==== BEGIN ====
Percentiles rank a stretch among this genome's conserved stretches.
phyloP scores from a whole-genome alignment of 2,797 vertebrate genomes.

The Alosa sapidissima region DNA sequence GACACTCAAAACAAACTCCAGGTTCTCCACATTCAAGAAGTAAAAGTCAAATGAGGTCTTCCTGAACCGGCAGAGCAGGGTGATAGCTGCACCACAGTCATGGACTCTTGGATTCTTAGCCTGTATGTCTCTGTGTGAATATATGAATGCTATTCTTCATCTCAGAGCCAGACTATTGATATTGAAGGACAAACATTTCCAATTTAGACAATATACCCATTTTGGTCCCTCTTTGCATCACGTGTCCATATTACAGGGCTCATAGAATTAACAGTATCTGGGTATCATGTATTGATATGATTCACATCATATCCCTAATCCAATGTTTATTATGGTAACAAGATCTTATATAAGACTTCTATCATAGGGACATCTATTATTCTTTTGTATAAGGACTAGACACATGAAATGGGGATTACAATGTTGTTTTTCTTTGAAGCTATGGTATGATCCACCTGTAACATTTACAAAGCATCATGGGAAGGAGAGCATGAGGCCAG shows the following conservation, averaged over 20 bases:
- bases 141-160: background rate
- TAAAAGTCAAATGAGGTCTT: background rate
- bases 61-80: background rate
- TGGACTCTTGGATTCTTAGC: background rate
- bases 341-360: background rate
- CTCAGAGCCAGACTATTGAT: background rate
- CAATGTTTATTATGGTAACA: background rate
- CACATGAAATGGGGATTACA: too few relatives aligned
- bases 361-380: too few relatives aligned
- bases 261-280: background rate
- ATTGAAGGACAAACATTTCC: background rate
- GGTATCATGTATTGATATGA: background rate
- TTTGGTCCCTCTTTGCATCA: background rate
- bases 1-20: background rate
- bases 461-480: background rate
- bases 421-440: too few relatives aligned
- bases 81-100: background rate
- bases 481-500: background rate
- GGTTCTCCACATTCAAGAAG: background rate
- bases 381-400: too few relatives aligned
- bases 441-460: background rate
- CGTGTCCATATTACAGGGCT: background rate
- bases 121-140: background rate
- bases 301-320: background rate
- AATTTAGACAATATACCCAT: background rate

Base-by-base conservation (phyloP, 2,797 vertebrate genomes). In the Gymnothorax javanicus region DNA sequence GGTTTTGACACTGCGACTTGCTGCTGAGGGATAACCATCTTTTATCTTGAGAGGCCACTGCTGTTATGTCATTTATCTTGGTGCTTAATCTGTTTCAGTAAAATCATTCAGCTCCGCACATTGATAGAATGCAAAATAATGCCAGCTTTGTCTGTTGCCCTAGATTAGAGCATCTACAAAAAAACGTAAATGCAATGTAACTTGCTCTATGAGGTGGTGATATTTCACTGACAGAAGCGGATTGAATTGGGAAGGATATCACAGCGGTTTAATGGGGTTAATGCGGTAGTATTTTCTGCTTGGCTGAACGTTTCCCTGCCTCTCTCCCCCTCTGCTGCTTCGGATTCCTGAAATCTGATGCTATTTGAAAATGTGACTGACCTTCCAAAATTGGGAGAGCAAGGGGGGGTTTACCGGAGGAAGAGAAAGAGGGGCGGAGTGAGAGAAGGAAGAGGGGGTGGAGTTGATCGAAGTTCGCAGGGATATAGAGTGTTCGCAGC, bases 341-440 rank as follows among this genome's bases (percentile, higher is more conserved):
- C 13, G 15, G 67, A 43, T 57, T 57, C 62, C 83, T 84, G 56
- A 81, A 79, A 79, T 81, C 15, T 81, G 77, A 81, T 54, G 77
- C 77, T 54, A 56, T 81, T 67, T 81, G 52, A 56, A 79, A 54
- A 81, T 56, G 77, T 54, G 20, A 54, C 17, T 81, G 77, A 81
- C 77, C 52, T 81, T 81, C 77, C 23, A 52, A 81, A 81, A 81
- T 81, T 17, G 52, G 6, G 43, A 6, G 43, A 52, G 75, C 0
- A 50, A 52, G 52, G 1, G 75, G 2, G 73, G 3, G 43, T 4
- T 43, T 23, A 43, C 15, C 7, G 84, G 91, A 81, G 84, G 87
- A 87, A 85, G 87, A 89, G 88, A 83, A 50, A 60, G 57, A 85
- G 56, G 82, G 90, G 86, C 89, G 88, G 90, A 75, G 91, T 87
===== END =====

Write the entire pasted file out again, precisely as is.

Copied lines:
Percentiles rank a stretch among this genome's conserved stretches.
phyloP scores from a whole-genome alignment of 2,797 vertebrate genomes.

The Alosa sapidissima region DNA sequence GACACTCAAAACAAACTCCAGGTTCTCCACATTCAAGAAGTAAAAGTCAAATGAGGTCTTCCTGAACCGGCAGAGCAGGGTGATAGCTGCACCACAGTCATGGACTCTTGGATTCTTAGCCTGTATGTCTCTGTGTGAATATATGAATGCTATTCTTCATCTCAGAGCCAGACTATTGATATTGAAGGACAAACATTTCCAATTTAGACAATATACCCATTTTGGTCCCTCTTTGCATCACGTGTCCATATTACAGGGCTCATAGAATTAACAGTATCTGGGTATCATGTATTGATATGATTCACATCATATCCCTAATCCAATGTTTATTATGGTAACAAGATCTTATATAAGACTTCTATCATAGGGACATCTATTATTCTTTTGTATAAGGACTAGACACATGAAATGGGGATTACAATGTTGTTTTTCTTTGAAGCTATGGTATGATCCACCTGTAACATTTACAAAGCATCATGGGAAGGAGAGCATGAGGCCAG shows the following conservation, averaged over 20 bases:
- bases 141-160: background rate
- TAAAAGTCAAATGAGGTCTT: background rate
- bases 61-80: background rate
- TGGACTCTTGGATTCTTAGC: background rate
- bases 341-360: background rate
- CTCAGAGCCAGACTATTGAT: background rate
- CAATGTTTATTATGGTAACA: background rate
- CACATGAAATGGGGATTACA: too few relatives aligned
- bases 361-380: too few relatives aligned
- bases 261-280: background rate
- ATTGAAGGACAAACATTTCC: background rate
- GGTATCATGTATTGATATGA: background rate
- TTTGGTCCCTCTTTGCATCA: background rate
- bases 1-20: background rate
- bases 461-480: background rate
- bases 421-440: too few relatives aligned
- bases 81-100: background rate
- bases 481-500: background rate
- GGTTCTCCACATTCAAGAAG: background rate
- bases 381-400: too few relatives aligned
- bases 441-460: background rate
- CGTGTCCATATTACAGGGCT: background rate
- bases 121-140: background rate
- bases 301-320: background rate
- AATTTAGACAATATACCCAT: background rate

Base-by-base conservation (phyloP, 2,797 vertebrate genomes). In the Gymnothorax javanicus region DNA sequence GGTTTTGACACTGCGACTTGCTGCTGAGGGATAACCATCTTTTATCTTGAGAGGCCACTGCTGTTATGTCATTTATCTTGGTGCTTAATCTGTTTCAGTAAAATCATTCAGCTCCGCACATTGATAGAATGCAAAATAATGCCAGCTTTGTCTGTTGCCCTAGATTAGAGCATCTACAAAAAAACGTAAATGCAATGTAACTTGCTCTATGAGGTGGTGATATTTCACTGACAGAAGCGGATTGAATTGGGAAGGATATCACAGCGGTTTAATGGGGTTAATGCGGTAGTATTTTCTGCTTGGCTGAACGTTTCCCTGCCTCTCTCCCCCTCTGCTGCTTCGGATTCCTGAAATCTGATGCTATTTGAAAATGTGACTGACCTTCCAAAATTGGGAGAGCAAGGGGGGGTTTACCGGAGGAAGAGAAAGAGGGGCGGAGTGAGAGAAGGAAGAGGGGGTGGAGTTGATCGAAGTTCGCAGGGATATAGAGTGTTCGCAGC, bases 341-440 rank as follows among this genome's bases (percentile, higher is more conserved):
- C 13, G 15, G 67, A 43, T 57, T 57, C 62, C 83, T 84, G 56
- A 81, A 79, A 79, T 81, C 15, T 81, G 77, A 81, T 54, G 77
- C 77, T 54, A 56, T 81, T 67, T 81, G 52, A 56, A 79, A 54
- A 81, T 56, G 77, T 54, G 20, A 54, C 17, T 81, G 77, A 81
- C 77, C 52, T 81, T 81, C 77, C 23, A 52, A 81, A 81, A 81
- T 81, T 17, G 52, G 6, G 43, A 6, G 43, A 52, G 75, C 0
- A 50, A 52, G 52, G 1, G 75, G 2, G 73, G 3, G 43, T 4
- T 43, T 23, A 43, C 15, C 7, G 84, G 91, A 81, G 84, G 87
- A 87, A 85, G 87, A 89, G 88, A 83, A 50, A 60, G 57, A 85
- G 56, G 82, G 90, G 86, C 89, G 88, G 90, A 75, G 91, T 87